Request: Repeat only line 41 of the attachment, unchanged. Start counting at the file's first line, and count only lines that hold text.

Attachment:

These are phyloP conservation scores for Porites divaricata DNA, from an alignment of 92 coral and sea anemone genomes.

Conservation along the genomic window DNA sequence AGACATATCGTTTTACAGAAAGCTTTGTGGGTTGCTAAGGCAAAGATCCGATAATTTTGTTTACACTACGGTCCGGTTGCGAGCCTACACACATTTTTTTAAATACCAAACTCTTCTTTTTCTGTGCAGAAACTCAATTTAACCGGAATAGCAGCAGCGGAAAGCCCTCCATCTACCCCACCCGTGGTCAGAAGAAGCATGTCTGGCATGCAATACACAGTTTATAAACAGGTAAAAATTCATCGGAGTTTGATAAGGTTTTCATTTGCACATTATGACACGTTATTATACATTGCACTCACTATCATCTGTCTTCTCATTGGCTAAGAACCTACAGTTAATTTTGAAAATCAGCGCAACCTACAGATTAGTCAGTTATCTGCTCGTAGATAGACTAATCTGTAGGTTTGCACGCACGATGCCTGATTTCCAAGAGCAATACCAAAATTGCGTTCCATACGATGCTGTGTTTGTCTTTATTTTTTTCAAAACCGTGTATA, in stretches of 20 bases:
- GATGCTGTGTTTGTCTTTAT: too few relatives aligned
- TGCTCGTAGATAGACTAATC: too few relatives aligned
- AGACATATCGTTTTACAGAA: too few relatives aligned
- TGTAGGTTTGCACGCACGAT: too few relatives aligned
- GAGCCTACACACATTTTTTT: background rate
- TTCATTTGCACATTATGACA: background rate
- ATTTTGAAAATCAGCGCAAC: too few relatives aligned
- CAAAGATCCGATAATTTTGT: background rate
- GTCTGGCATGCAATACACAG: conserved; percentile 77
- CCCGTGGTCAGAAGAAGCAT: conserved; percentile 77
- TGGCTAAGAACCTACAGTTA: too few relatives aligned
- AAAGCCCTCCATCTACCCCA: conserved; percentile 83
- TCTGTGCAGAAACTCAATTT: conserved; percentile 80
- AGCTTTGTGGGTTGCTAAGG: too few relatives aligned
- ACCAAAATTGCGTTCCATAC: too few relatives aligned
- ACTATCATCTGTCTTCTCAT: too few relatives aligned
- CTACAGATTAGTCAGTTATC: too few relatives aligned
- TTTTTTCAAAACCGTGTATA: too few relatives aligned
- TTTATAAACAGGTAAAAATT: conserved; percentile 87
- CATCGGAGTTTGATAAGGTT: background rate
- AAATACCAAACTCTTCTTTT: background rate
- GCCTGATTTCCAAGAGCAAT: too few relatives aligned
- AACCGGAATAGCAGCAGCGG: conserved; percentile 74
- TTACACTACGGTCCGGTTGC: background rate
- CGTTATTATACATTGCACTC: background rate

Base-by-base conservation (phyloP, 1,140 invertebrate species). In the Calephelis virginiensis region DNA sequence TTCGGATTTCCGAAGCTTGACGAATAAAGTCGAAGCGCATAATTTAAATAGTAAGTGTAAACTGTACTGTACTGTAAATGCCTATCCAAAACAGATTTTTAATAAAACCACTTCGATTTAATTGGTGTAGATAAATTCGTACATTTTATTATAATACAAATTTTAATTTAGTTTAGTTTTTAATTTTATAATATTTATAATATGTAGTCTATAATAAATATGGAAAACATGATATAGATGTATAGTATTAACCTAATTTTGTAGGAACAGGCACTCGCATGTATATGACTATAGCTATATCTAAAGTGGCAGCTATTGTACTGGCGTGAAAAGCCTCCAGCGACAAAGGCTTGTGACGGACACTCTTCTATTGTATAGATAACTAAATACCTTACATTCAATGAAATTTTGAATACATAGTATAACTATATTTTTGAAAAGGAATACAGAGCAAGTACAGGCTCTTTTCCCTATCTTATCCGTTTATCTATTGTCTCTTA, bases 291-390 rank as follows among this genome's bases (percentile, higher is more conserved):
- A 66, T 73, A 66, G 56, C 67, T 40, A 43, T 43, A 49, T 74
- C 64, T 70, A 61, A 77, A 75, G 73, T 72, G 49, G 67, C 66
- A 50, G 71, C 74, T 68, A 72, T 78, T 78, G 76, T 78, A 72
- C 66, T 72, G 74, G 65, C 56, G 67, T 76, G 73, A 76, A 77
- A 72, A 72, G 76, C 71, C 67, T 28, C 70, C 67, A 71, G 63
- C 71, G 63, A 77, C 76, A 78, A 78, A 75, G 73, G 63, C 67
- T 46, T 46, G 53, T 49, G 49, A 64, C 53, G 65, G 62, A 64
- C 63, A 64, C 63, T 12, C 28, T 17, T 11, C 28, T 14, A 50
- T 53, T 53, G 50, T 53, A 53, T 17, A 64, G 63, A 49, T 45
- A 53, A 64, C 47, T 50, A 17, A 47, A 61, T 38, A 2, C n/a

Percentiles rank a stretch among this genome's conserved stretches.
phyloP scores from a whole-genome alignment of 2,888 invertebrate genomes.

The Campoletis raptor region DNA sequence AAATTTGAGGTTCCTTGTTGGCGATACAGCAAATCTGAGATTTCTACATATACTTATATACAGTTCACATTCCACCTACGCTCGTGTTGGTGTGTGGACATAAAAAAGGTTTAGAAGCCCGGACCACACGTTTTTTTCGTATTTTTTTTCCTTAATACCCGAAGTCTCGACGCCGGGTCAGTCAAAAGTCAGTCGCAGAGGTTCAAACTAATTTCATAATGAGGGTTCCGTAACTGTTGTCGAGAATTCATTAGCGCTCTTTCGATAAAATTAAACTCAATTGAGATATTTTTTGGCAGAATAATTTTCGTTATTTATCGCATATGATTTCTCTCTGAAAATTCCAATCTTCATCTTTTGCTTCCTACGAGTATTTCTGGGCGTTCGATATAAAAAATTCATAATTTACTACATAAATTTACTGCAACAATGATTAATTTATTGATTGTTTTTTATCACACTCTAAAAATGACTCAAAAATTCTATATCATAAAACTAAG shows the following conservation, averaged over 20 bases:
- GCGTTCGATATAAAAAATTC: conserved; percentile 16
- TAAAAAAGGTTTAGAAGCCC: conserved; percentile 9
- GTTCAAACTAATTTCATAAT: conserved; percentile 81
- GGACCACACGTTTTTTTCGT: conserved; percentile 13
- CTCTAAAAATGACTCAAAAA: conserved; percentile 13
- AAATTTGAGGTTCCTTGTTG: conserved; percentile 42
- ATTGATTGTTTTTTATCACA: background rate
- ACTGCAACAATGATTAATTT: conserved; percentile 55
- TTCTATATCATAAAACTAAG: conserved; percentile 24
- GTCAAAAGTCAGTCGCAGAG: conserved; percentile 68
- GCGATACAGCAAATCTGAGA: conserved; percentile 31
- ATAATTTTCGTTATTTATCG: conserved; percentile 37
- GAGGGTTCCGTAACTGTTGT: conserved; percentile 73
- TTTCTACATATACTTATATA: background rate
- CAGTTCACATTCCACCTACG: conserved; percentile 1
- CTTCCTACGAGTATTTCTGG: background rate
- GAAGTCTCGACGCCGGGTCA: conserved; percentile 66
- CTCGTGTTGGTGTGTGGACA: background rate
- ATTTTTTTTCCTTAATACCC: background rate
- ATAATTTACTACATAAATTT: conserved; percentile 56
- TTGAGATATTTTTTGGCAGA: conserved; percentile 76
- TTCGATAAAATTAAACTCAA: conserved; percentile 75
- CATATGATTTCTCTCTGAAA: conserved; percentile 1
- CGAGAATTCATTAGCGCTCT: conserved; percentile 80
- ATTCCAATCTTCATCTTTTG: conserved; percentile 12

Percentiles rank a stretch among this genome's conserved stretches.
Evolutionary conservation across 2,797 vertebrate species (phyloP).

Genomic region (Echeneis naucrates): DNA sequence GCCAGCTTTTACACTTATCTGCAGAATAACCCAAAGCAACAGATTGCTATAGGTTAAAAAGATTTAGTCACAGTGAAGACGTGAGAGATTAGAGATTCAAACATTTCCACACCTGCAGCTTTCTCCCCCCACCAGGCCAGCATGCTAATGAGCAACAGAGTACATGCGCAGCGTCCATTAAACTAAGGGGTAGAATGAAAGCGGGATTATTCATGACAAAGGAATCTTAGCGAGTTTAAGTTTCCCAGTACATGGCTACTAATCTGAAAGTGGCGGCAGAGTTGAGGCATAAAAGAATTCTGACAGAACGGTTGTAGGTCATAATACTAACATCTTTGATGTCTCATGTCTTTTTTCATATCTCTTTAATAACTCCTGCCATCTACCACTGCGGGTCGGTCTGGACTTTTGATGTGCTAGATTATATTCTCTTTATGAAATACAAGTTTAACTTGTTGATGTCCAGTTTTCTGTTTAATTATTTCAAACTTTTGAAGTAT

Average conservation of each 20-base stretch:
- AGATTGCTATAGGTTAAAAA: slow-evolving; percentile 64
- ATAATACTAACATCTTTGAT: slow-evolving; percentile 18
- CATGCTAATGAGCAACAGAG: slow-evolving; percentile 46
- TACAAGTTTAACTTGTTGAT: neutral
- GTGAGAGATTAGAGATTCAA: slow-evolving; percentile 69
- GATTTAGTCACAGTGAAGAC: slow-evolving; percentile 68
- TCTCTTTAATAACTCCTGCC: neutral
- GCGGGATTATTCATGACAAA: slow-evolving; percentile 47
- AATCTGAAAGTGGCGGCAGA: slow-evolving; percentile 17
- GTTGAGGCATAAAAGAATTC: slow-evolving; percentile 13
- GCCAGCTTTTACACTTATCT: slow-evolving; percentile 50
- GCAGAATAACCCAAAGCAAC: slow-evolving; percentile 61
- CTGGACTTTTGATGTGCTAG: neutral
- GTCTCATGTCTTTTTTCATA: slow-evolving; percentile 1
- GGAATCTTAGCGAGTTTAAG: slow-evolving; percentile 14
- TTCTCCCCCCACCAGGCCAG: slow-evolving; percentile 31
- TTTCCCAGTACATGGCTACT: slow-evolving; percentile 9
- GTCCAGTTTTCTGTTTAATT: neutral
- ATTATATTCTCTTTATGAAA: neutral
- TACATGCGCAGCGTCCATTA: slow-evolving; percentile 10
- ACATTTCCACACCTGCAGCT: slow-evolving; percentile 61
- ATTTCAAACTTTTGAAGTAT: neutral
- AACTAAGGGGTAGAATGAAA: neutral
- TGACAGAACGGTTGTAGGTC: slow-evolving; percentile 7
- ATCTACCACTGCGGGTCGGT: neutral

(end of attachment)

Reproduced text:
The Campoletis raptor region DNA sequence AAATTTGAGGTTCCTTGTTGGCGATACAGCAAATCTGAGATTTCTACATATACTTATATACAGTTCACATTCCACCTACGCTCGTGTTGGTGTGTGGACATAAAAAAGGTTTAGAAGCCCGGACCACACGTTTTTTTCGTATTTTTTTTCCTTAATACCCGAAGTCTCGACGCCGGGTCAGTCAAAAGTCAGTCGCAGAGGTTCAAACTAATTTCATAATGAGGGTTCCGTAACTGTTGTCGAGAATTCATTAGCGCTCTTTCGATAAAATTAAACTCAATTGAGATATTTTTTGGCAGAATAATTTTCGTTATTTATCGCATATGATTTCTCTCTGAAAATTCCAATCTTCATCTTTTGCTTCCTACGAGTATTTCTGGGCGTTCGATATAAAAAATTCATAATTTACTACATAAATTTACTGCAACAATGATTAATTTATTGATTGTTTTTTATCACACTCTAAAAATGACTCAAAAATTCTATATCATAAAACTAAG shows the following conservation, averaged over 20 bases: